1 Jirachi EX – As Mew EX is a low HP EX Pokemon already, there wasn’t much risk to playing Jirachi EX in this deck. If they could knockout Jirachi EX, there was probably already a Mew EX on the field that they could knock out as well. As I played 13 other Basic Pokemon, my probability of starting Jirachi EX was also very low.
1 Mr. Mime PLF – This deck is reliant on having a 30 HP Pokemon on its bench, so it would be insane not to play Mr. Mime and allow your opponent to knockout that Pokemon with snipe attacks, such as Overrun and Hammerhead. This is essential, and should not be played without.
4 Professor Juniper – This is the best Supporter in the game, so pretty much every deck should be playing 4 of these already, but it’s important in this deck, as you want to draw through your deck very quickly, and it also helps discard Night March Pokemon.
2 N – This is absolutely needed in this deck, as you won’t just out speed every deck you play against and just dominate them start to finish. This card is actually very good in this deck, as you thin your deck with Battle Compressor making it unlikely you draw poorly out of it, and you also accelerate the prize trade to a very early point in the game because of the deck’s aggressiveness, so your opponent likely hasn’t thinned their deck as well as you have, so they’re less likely to draw well out of an N compared to yourself.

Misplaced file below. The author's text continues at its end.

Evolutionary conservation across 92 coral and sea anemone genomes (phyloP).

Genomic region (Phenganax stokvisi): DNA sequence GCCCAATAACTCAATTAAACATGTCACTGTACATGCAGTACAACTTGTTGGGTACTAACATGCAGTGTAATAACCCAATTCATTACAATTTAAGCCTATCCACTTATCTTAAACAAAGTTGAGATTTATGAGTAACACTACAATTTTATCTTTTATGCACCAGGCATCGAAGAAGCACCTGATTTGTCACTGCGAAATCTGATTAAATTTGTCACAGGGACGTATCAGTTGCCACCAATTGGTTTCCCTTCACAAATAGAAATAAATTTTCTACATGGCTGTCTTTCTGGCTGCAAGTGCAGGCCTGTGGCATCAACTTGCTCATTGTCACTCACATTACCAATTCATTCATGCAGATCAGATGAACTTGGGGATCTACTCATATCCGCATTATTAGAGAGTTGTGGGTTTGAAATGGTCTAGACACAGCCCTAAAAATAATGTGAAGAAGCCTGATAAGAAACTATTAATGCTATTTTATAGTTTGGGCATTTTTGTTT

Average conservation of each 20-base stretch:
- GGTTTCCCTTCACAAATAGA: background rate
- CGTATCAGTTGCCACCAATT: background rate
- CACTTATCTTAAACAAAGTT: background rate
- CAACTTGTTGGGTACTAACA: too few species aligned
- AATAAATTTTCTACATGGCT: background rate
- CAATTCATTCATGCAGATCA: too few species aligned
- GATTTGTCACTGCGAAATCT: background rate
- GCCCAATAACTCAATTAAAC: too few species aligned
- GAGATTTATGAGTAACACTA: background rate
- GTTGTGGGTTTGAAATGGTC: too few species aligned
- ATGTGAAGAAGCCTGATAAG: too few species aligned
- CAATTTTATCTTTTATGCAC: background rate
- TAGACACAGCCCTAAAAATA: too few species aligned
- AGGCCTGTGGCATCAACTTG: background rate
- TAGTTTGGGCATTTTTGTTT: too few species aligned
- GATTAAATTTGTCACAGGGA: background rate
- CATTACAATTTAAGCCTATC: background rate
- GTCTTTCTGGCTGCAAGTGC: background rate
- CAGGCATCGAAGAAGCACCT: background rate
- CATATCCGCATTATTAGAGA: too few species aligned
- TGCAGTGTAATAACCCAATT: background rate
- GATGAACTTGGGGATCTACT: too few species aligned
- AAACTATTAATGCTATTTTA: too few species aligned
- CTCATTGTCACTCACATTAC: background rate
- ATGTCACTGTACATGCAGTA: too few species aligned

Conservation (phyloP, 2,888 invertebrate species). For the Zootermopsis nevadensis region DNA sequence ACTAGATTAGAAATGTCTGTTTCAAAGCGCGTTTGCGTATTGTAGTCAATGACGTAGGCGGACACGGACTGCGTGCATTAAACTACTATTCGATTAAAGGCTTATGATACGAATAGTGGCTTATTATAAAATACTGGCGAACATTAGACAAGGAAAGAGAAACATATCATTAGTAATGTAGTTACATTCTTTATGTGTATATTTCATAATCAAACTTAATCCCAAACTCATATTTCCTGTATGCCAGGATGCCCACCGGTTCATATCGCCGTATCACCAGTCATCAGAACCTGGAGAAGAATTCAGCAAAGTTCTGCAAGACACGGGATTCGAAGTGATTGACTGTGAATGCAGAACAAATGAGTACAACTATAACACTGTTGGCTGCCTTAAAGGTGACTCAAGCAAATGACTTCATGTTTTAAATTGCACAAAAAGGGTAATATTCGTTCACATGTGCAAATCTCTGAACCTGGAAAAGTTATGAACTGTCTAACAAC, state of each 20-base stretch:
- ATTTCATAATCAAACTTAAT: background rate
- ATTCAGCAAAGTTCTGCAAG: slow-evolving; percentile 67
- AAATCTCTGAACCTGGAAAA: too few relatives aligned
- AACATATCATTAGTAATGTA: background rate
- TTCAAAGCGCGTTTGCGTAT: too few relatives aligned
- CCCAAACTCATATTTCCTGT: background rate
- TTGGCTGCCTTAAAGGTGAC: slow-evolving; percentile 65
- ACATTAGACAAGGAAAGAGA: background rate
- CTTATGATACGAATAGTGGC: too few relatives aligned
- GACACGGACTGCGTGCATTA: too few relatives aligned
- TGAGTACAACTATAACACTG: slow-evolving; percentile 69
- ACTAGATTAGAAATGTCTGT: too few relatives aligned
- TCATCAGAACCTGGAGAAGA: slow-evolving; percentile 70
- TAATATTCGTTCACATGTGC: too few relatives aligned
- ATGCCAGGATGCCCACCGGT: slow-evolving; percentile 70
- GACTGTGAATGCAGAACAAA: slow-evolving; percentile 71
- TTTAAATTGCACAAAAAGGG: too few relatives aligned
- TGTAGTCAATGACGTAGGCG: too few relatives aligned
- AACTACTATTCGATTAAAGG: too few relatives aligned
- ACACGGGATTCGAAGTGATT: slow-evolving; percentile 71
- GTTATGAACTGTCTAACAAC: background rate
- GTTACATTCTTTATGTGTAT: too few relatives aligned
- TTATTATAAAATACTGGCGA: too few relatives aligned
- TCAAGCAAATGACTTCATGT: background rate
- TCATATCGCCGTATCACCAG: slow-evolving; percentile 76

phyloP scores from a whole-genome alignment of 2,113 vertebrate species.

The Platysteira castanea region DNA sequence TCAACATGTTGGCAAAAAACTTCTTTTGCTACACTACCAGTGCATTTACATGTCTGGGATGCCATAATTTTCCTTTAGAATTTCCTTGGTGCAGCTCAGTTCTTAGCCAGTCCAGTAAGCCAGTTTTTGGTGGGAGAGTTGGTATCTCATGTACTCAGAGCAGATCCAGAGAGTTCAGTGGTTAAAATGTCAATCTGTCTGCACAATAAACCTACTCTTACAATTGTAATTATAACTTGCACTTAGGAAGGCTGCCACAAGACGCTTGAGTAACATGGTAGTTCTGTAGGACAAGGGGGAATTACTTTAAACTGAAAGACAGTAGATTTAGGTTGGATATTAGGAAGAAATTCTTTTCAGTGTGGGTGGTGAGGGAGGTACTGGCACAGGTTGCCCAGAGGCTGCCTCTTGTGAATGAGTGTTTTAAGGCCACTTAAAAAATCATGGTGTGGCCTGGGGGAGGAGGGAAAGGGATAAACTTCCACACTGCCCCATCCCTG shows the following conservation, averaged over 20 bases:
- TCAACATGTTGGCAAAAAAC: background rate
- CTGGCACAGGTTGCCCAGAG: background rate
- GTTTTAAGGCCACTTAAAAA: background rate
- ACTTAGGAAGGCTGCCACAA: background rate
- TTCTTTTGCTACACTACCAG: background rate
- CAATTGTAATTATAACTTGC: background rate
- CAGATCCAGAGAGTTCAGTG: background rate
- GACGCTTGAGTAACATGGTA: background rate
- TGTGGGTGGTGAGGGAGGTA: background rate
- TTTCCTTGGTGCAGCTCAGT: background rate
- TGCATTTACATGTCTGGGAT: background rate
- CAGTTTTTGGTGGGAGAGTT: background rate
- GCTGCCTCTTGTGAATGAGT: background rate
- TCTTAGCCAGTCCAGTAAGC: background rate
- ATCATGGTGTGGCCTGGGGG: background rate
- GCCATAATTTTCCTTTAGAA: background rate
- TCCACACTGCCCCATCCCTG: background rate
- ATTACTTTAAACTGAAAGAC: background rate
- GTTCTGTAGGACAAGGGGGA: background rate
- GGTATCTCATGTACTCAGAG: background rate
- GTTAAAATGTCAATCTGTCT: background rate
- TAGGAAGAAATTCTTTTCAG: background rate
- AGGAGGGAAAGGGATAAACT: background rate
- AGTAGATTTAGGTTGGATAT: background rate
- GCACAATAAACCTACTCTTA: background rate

1 Colress – This is a bad early game Supporter, so we only included one, but it was good for getting turns of giant draw (as you usually fill your bench up), and when you are drawing 9-10 cards with your Supporter, you likely will hit everything you need with this deck.
2 Shauna – This was just a filler Supporter as we cut the Bicycles to improve the Seismitoad matchup. As it is in everything, Shauna is neither good or bad, she is just there, doing her job adequately.
One benefit from moving from 4 Bicycle in my list at the City Championship I played the deck at, to plus four shuffle and draw Supporters is that I was able to better conserve things such as Dimension Valley and Energy, which I would otherwise have to discard with my old Supporter engine. It did slow down the deck some, but I think the trade off was well worth it.